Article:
Involve business in ocean plastics pollution issue, talks: McKenna

The federal environment minister says she wants business leaders involved when she and her counterparts from other G7 nations gather in Halifax this fall to discuss how to reduce the flow of plastic waste into the oceans.

Catherine McKenna, speaking at a news conference Tuesday in Halifax, said Canadians are throwing out up to $150 billion worth of plastic each year, much of which ends up in the water.

The minister says she wants to work with provinces, territories and municipalities to draft a national strategy aimed at combatting the plastics problem.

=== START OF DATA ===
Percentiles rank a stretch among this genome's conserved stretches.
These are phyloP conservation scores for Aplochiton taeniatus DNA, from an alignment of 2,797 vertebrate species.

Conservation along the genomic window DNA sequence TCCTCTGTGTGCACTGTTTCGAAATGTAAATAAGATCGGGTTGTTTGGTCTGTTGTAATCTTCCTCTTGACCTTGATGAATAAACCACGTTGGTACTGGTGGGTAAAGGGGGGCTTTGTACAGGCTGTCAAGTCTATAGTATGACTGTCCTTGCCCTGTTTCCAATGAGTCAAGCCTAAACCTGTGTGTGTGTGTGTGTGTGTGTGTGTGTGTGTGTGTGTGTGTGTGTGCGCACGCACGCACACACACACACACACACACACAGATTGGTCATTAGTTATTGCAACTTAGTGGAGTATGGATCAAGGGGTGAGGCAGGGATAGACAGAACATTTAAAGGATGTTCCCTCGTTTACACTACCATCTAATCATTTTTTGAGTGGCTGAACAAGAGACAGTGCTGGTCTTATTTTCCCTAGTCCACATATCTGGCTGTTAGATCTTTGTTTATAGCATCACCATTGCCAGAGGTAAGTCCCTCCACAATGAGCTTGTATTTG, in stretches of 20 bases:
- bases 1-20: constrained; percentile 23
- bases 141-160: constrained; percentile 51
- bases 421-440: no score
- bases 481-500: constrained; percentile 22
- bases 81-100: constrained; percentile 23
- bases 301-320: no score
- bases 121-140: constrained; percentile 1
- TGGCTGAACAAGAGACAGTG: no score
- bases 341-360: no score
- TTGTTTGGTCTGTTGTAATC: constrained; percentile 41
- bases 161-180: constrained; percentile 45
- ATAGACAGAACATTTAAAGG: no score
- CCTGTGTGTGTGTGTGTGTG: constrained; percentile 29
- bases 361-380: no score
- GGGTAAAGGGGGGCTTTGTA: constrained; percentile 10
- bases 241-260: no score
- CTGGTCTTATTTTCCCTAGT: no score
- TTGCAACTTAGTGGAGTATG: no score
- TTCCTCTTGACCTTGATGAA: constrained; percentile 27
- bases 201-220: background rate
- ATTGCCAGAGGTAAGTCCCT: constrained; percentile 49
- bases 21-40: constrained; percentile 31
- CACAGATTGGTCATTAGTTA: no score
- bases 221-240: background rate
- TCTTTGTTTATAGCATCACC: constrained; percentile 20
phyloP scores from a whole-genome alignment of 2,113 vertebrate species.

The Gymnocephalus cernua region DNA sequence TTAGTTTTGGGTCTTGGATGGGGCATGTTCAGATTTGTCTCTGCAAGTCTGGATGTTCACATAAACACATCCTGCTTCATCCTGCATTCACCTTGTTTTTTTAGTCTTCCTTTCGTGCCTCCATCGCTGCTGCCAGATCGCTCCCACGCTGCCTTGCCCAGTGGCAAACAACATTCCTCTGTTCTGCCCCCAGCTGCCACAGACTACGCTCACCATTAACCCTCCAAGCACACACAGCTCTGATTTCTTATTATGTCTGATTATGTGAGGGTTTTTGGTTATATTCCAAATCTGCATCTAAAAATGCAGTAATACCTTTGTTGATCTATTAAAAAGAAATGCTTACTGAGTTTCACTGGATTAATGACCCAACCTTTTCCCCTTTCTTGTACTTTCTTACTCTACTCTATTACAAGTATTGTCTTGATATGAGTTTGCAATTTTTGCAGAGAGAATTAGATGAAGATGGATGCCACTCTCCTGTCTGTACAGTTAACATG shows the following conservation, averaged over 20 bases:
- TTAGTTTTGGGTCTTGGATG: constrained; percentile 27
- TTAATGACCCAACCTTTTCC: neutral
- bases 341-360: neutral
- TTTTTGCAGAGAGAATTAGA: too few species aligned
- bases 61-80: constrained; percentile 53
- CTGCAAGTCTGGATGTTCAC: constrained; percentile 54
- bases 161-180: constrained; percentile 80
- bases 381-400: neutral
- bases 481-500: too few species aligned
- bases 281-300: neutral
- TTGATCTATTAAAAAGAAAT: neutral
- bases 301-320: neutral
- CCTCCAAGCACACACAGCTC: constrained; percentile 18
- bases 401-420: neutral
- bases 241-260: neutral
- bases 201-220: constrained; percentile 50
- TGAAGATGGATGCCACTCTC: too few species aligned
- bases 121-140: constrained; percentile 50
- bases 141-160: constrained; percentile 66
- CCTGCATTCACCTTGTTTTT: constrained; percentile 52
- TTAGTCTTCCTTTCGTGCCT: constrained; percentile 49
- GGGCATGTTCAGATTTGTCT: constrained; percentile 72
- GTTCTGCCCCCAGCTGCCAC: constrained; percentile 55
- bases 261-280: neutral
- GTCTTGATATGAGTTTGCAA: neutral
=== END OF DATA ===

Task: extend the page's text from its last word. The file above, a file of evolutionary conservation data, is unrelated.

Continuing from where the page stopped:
And she stressed that she wants to involve businesses that produce plastics.

McKenna said plastics producers should also be part of discussions in late September when she meets in Halifax with her counterparts from Italy, France, the United Kingdom, the European Union and Germany.

The United States and Japan didn't sign the so-called Oceans Plastics Charter tabled at the recent G7 meeting in Charlevoix, Que.

The G7 document calls on signatory nations to discuss ways to reduce plastics going into the ocean, with the Canadian government estimating more than 150 million tonnes of the discarded material is clogging the oceans worldwide.

There are estimates in some scholarly journals that the volume of plastic in the ocean could outweigh fish by 2050.